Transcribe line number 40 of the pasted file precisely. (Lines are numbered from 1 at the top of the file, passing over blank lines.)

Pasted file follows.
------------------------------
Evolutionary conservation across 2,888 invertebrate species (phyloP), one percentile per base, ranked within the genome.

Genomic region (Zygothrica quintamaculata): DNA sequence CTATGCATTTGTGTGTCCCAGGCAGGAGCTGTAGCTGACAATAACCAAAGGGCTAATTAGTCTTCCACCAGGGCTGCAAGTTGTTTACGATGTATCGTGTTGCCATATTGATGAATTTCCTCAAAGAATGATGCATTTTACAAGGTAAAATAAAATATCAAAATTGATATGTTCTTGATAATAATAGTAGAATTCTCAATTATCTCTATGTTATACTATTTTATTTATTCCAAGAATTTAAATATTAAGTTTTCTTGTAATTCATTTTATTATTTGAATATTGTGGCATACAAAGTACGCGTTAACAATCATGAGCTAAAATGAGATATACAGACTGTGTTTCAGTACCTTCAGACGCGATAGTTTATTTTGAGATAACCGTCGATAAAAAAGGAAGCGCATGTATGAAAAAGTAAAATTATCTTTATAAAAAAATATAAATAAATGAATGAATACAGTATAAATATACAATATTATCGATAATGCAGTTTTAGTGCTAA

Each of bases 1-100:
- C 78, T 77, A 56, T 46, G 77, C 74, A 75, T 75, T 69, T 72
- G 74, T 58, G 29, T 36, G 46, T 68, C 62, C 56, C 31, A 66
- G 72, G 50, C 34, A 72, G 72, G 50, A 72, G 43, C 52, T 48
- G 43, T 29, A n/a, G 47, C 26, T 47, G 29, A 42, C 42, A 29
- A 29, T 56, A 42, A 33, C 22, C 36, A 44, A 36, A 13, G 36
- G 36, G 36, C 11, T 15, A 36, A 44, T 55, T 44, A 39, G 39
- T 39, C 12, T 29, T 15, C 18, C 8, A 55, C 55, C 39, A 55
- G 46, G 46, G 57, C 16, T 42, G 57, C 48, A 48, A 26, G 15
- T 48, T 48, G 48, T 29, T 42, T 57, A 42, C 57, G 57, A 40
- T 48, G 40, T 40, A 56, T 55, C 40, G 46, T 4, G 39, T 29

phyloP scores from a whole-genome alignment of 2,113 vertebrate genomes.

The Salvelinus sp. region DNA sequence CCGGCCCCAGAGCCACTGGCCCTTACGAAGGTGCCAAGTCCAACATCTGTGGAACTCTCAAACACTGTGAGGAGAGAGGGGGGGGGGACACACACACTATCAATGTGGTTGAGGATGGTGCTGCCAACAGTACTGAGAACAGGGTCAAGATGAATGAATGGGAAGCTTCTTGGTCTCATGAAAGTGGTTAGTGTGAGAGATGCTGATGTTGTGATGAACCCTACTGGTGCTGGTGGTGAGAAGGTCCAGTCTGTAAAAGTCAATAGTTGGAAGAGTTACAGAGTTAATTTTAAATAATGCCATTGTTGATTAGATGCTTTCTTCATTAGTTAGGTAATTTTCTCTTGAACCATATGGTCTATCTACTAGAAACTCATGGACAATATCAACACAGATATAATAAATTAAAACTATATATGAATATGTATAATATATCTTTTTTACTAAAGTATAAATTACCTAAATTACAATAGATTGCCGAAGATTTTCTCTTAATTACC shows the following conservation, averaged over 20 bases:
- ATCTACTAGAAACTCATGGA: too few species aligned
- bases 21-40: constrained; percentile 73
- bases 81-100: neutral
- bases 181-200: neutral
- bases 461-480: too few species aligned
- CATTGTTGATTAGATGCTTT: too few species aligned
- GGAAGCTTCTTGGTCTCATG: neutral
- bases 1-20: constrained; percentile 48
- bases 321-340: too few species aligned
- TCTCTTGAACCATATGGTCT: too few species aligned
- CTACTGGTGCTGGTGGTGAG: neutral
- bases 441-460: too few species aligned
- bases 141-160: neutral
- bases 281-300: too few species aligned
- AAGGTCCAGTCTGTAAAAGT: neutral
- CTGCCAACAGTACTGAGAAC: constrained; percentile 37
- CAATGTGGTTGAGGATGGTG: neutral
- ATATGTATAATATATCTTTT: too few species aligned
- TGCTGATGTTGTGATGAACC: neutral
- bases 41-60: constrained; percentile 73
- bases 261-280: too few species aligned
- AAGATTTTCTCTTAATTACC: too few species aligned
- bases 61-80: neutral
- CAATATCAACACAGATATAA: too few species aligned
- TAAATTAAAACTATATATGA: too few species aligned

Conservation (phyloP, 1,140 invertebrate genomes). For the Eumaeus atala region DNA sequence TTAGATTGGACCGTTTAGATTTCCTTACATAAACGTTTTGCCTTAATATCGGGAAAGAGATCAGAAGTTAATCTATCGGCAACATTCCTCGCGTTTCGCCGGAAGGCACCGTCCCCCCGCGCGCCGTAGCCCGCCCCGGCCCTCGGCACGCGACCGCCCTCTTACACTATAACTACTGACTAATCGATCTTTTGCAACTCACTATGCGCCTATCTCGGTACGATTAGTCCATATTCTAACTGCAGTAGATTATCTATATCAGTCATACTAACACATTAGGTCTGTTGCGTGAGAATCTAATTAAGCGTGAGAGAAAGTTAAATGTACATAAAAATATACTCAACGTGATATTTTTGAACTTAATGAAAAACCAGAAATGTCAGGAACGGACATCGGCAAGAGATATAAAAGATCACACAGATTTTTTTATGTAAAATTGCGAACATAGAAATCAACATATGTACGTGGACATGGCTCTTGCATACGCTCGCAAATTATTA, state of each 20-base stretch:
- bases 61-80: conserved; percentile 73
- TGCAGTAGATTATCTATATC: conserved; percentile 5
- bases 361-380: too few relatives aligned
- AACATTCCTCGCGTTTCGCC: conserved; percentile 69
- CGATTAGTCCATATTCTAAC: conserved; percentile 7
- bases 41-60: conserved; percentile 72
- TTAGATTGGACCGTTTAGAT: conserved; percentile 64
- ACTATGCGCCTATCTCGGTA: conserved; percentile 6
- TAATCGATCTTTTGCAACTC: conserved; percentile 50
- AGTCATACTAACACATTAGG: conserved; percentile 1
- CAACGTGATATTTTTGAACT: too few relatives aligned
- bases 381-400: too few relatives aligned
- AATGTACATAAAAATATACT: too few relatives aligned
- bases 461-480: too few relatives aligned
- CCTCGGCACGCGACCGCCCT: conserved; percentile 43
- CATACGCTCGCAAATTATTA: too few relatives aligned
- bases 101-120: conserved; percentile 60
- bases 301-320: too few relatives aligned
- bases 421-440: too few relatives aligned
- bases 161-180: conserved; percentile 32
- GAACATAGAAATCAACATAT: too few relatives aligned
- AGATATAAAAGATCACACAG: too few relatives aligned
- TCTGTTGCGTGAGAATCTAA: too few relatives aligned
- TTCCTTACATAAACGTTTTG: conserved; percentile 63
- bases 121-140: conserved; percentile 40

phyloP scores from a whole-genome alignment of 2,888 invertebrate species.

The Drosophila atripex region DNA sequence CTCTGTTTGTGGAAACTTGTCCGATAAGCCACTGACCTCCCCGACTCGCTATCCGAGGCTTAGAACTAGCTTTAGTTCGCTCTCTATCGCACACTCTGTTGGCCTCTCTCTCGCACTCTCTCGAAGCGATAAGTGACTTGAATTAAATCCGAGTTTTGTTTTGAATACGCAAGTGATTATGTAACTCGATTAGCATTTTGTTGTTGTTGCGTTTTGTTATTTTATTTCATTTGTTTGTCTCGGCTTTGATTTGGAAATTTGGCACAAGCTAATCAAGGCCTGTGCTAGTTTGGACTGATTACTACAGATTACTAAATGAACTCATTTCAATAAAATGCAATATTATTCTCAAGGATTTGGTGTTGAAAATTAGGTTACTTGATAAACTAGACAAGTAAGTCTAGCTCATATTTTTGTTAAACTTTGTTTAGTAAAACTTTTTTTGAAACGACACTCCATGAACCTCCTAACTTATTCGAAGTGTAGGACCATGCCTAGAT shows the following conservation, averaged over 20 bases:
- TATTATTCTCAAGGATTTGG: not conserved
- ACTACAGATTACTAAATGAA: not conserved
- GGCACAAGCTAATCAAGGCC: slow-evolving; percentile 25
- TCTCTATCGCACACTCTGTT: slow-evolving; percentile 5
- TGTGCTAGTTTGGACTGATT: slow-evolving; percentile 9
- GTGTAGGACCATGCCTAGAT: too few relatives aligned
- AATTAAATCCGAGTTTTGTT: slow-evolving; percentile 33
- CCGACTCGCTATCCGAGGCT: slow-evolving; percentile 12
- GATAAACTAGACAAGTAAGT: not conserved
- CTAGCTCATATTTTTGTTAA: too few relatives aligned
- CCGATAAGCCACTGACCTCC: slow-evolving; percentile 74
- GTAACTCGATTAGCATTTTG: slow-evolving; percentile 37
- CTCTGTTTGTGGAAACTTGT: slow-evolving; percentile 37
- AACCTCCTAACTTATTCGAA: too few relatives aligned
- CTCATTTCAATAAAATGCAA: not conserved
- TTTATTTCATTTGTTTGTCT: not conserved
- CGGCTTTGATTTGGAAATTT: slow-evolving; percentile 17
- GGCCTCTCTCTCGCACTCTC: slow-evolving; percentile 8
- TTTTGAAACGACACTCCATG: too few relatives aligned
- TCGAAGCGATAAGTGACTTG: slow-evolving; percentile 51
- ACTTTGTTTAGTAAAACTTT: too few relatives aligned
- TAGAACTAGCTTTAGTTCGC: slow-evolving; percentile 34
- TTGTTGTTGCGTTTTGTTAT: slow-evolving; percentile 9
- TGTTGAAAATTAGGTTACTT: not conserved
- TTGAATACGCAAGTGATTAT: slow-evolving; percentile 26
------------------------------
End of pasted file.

- TAAATTAAAACTATATATGA: too few species aligned